The family left the rectory and went to a hotel across the street where they had reserved 2 rooms for us. The following day was the Requiem Mass and the burial at their cemetery in New Jersey. We got back to our car by early afternoon and set off for the trip back to Coaldale.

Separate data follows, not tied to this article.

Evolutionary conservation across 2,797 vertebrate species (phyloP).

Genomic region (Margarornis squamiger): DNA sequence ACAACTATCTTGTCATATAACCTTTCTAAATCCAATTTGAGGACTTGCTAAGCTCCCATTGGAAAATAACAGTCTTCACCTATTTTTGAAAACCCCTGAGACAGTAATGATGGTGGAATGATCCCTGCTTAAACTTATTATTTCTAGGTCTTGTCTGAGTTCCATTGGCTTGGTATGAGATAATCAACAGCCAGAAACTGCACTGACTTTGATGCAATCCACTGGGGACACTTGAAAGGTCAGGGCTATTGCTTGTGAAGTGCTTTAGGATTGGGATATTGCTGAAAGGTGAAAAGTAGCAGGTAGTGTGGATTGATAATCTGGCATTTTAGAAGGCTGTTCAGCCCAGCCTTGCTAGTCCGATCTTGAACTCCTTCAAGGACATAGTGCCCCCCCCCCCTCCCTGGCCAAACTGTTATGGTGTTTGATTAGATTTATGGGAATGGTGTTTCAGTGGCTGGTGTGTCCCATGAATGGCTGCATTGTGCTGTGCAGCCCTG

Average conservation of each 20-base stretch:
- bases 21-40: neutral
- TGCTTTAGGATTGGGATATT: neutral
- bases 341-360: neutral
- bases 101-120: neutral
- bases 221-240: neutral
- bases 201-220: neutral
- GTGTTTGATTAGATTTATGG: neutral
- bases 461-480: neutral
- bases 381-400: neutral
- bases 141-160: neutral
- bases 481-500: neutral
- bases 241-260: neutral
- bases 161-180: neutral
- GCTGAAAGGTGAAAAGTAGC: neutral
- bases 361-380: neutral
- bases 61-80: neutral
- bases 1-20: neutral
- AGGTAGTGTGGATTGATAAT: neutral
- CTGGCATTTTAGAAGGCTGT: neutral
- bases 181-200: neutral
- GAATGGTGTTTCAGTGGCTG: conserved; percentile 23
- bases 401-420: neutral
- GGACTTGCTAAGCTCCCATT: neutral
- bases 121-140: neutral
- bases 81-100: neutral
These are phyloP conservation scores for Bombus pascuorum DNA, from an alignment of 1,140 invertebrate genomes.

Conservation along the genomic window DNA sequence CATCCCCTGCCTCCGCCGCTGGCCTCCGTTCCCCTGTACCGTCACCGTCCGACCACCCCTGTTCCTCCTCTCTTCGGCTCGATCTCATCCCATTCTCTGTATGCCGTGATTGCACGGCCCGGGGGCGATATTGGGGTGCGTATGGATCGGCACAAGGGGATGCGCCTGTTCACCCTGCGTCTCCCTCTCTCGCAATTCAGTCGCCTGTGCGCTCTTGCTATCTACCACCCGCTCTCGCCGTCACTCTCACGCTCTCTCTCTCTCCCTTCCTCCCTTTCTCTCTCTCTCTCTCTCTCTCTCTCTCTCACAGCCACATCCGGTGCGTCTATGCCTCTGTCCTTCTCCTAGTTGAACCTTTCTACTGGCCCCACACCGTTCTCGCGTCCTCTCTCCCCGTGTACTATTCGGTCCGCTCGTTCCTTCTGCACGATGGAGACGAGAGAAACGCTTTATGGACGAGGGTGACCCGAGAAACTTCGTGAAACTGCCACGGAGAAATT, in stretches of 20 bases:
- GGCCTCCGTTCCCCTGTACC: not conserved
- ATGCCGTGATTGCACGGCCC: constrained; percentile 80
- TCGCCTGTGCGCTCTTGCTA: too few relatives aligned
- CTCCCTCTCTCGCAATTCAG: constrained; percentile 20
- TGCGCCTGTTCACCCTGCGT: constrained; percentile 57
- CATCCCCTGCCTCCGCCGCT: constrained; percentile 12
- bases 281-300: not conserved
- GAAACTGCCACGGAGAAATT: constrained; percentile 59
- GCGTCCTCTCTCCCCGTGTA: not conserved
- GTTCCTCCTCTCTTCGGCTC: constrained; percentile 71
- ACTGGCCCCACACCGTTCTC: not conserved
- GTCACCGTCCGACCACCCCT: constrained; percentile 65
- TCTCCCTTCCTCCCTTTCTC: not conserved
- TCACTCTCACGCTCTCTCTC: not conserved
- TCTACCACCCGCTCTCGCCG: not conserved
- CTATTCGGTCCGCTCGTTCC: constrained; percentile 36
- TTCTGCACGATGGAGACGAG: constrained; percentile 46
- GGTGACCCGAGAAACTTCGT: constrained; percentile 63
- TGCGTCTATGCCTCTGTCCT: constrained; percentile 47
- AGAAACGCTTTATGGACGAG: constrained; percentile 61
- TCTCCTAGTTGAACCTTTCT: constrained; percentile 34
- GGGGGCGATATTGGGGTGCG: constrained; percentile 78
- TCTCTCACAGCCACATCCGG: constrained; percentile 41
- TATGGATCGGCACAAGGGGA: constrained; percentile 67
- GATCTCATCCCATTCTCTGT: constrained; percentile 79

Seeing this photograph on TV a few days after 9/11 suddenly hit me like a baseball bat from behind. I hadn’t thought about the events surrounding my uncle’s death until I started to connect the location of the Trade Center with St. Francis and FDNY. Over the next few months stories about the life and times of Mychal Judge came in from all over. He had met with mayors, US presidents, dignitaries from around the world. The impression he left with them and the concern he showed for them was no greater than the concern he had for the hungry, homeless, AIDS infected, street people he ministered to every day. He did not have a major impact on my life between the time I met him and the time he died. He was simply there to nourish me physically and spiritually at a time when I needed both. It became less about losing an uncle and more about celebrating the life that Father Bob had led. I somehow pictured my uncle as the stereotype monk who spent most of his day praying behind closed doors…oblivious to the outside world. I quickly learned that their mission is a continual, encompassing outreach to the poor, needy, and sick in the city. They open a breadline every day at the church where people are not asked how deep are their needs or how many times they may have gone through the line. I was proud to know that this was how my uncle spent his time there. As was the case with Father Mike, Father Bob was not one to lecture on his accomplishments.